Growing up in Fort Wayne, Indiana, Avani Kanubaddi could count seven members of his family, including his father, who were doctors. Instead of becoming a doctor, he jokes, “I became the black sheep.”
Kanubaddi instead pursued a business career in the healthcare field. He split five years between Wyeth Consumer Healthcare and Bristol-Myers Squibb.
In 2005 he struck out on his own and founded Welmedix LLC, a specialty medicines company based at 103 Carnegie Center. Welmedix has already launched two brands and four products, primarily for dermatology and skin care, with many more in the research and development pipeline.
“With seven doctors in the immediate family, it seemed inevitable that I would be drawn into the healthcare field,” says Kanubaddi. “I’ve always had a passion for healthcare and contributing to society. Welmedix allows me to satisfy both.”
Early on, he entertained the idea of becoming a doctor. While an undergraduate student at Miami University in Ohio, Kanubaddi found himself more drawn to business. That was when he decided he would one day start his own healthcare company. He earned a bachelor’s in marketing at Miami in 1994 and an MBA at Columbia in 2002.
Before starting Welmedix, Kanubaddi’s plan called for learning the best practices from the inside of some healthcare industry leaders. During Kanubaddi’s five years at Wyeth and Bristol-Myers Squibb, he worked on or managed more than $500 million in brand value on market-leading healthcare products in base business and new product launch situations.
At Wyeth Consumer Healthcare, the fifth largest over-the-counter health products company in the world, Kanubaddi managed a new product, Centrum Performance, which greatly exceeded expectations when it hit the market.
At Bristol-Myers Squibb, Kanubaddi worked in the ConvaTec division, in general management, brand management, marketing, and sales. At Welmedix, six of the company’s eight employees are based in the Princeton office and are its senior leaders. Welmedix contracts out its manufacturing, sales and other operations, mostly to a company in South Carolina, while its products are clinically tested in India.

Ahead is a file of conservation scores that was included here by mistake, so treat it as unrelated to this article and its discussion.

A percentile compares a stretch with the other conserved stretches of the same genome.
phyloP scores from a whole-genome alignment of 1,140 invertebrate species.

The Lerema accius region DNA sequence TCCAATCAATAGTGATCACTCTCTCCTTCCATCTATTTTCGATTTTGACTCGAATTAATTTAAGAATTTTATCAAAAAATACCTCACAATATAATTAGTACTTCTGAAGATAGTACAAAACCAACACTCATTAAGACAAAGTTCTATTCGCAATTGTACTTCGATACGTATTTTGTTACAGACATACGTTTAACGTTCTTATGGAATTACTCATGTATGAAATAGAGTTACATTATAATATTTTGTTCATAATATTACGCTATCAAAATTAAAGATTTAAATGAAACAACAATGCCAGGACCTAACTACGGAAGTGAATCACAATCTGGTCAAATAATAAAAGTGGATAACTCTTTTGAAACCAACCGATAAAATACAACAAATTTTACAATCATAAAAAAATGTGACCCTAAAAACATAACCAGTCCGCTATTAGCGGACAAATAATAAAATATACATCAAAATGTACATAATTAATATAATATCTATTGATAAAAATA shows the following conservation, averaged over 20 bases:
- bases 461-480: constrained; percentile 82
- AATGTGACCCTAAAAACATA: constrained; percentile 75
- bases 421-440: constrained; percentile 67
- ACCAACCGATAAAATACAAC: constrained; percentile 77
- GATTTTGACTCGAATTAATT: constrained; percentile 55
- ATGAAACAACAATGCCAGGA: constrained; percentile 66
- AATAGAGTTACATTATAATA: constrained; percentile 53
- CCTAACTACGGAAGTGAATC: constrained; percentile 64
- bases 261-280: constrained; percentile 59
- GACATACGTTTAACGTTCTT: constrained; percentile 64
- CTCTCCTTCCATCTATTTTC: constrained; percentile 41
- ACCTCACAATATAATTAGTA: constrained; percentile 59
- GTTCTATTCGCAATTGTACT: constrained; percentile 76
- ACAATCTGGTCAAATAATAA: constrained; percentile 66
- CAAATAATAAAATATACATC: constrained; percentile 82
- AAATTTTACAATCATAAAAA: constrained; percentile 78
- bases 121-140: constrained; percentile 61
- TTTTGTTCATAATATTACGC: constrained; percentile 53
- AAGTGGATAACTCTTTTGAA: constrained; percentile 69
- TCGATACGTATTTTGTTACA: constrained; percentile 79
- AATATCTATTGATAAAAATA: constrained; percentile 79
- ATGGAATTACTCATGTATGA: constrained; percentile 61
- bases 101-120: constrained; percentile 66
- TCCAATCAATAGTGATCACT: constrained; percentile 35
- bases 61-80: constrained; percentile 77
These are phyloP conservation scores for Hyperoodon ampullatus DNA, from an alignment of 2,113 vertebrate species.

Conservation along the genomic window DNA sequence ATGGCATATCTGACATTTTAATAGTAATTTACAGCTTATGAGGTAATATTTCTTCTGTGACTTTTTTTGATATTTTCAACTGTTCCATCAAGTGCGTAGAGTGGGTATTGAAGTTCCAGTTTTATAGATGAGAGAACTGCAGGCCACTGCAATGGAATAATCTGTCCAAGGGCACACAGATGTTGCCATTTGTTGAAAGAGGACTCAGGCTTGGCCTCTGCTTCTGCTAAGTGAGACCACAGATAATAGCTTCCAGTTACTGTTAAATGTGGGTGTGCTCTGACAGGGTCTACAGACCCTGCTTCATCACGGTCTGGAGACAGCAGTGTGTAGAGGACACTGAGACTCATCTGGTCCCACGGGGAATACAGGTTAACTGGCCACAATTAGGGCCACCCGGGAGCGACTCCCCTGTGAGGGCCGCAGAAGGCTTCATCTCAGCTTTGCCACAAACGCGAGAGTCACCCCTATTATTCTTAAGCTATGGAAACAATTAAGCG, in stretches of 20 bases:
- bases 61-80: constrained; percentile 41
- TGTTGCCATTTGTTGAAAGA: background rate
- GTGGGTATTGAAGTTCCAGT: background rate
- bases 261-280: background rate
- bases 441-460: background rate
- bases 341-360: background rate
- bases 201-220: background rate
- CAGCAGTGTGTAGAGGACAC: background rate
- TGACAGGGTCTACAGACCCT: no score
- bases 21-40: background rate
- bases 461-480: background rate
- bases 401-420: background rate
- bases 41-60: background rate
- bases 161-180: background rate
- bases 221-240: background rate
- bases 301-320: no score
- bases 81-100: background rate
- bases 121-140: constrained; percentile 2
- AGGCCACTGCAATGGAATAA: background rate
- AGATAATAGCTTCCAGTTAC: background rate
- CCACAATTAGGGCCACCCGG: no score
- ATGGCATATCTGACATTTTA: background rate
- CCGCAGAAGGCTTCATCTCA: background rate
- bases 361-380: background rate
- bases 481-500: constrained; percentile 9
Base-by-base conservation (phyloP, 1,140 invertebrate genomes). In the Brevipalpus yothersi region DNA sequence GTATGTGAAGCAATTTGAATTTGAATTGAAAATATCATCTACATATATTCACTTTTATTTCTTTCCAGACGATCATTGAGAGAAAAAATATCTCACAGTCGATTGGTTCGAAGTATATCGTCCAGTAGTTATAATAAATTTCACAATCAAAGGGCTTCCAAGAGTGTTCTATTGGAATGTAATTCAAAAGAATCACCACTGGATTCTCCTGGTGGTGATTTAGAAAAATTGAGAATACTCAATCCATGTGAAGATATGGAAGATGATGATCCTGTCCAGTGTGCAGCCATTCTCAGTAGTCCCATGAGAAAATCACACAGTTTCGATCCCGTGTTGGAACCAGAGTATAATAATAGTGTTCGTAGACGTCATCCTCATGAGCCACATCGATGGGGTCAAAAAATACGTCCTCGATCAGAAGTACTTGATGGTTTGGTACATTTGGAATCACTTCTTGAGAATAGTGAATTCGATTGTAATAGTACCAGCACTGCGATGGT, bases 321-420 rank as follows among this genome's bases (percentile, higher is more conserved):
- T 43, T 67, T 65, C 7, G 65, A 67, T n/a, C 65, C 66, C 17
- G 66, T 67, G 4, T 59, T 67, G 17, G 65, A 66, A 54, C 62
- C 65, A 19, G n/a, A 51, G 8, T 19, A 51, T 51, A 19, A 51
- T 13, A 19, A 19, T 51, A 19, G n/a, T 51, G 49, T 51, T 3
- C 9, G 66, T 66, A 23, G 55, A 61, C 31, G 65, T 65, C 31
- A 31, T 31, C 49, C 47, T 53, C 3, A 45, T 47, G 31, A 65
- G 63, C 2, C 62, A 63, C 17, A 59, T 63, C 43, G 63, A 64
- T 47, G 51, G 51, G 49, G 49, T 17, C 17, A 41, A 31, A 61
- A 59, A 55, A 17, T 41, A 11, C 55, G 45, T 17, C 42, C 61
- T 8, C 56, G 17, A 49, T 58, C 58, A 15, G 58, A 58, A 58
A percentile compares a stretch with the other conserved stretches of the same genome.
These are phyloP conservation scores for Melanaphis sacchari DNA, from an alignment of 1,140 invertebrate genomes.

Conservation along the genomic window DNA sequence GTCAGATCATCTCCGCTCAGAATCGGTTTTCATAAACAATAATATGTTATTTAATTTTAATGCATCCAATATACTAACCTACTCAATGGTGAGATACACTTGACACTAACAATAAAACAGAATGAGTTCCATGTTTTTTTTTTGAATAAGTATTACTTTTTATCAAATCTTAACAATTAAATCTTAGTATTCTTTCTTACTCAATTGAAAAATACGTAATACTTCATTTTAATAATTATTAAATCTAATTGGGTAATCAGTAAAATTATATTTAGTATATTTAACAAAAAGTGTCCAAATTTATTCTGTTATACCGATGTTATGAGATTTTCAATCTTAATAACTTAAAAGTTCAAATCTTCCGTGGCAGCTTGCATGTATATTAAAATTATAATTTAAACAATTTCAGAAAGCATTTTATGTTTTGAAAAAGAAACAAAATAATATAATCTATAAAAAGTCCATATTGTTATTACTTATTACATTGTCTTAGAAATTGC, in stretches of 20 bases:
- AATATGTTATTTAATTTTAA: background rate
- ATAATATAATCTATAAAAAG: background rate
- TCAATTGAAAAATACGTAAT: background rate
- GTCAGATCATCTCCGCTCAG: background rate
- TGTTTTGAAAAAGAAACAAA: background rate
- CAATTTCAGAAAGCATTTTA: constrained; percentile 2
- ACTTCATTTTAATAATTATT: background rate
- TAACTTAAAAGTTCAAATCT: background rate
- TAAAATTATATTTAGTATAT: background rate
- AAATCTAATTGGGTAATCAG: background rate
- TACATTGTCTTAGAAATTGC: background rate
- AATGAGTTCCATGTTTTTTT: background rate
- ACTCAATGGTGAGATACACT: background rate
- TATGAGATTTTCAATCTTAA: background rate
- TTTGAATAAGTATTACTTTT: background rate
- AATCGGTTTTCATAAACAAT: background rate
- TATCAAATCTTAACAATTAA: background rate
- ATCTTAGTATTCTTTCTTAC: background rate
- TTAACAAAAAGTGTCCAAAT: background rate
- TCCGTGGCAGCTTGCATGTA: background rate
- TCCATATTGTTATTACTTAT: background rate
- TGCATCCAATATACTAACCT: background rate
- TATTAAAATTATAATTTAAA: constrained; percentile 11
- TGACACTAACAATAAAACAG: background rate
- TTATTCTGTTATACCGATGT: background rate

Welmedix takes an approach to medicine that embraces both the disciplined and rigorous testing of medicine in the West and the holistic approach to medicine that is common in his family’s homeland of India.
“Medicine is an inexact science,” Kanubaddi says. “In the west, doctors examine an ill patient and determine a prognosis through a process of elimination, ultimately isolating the cause and then treating it. There are often side effects because you can’t isolate and treat one part without compromising the whole.” In the East, however, the approach is to consider a person’s system as a whole when treating an illness.
While Kanubaddi was the initial founder of Welmedix, he soon brought in three co-founders, including several doctors, who share his healthcare philosophy. However, the seven doctors in his family were uncertain at first what to make of his new company.
“They were initially skeptical of what I was trying to do,” Kanubaddi says. “But they’ve come to see that their philosophical approach to medicine and mine were the same and are very supportive. They know that medicines generally come from nature, as do the ingredients in our products. Any good doctor will first say, ‘I want to heal the patient.’ That is what we are trying to do with our company.”
Welmedix devoted its first three years to research and development. Its first product, First-Degree Therapeutic Burn Cream, was launched in October, 2007. First-Degree is an all-in-one burn solution formulated to treat epidermal burns in the home by soothing the pain and helping to prevent the spread of infection and scars.
Last May Welmedix had a breakthrough when Walgreens made the over-the-counter product available at its 7,500 drugstores nationwide. Welmedix first introduced First-Degree through its regional partner, Duane Reade, which operates 250 drugstores in New York, for in-market testing. One Welmedix strategy is to devise eye-catching packaging to help the product stand out on the store shelf.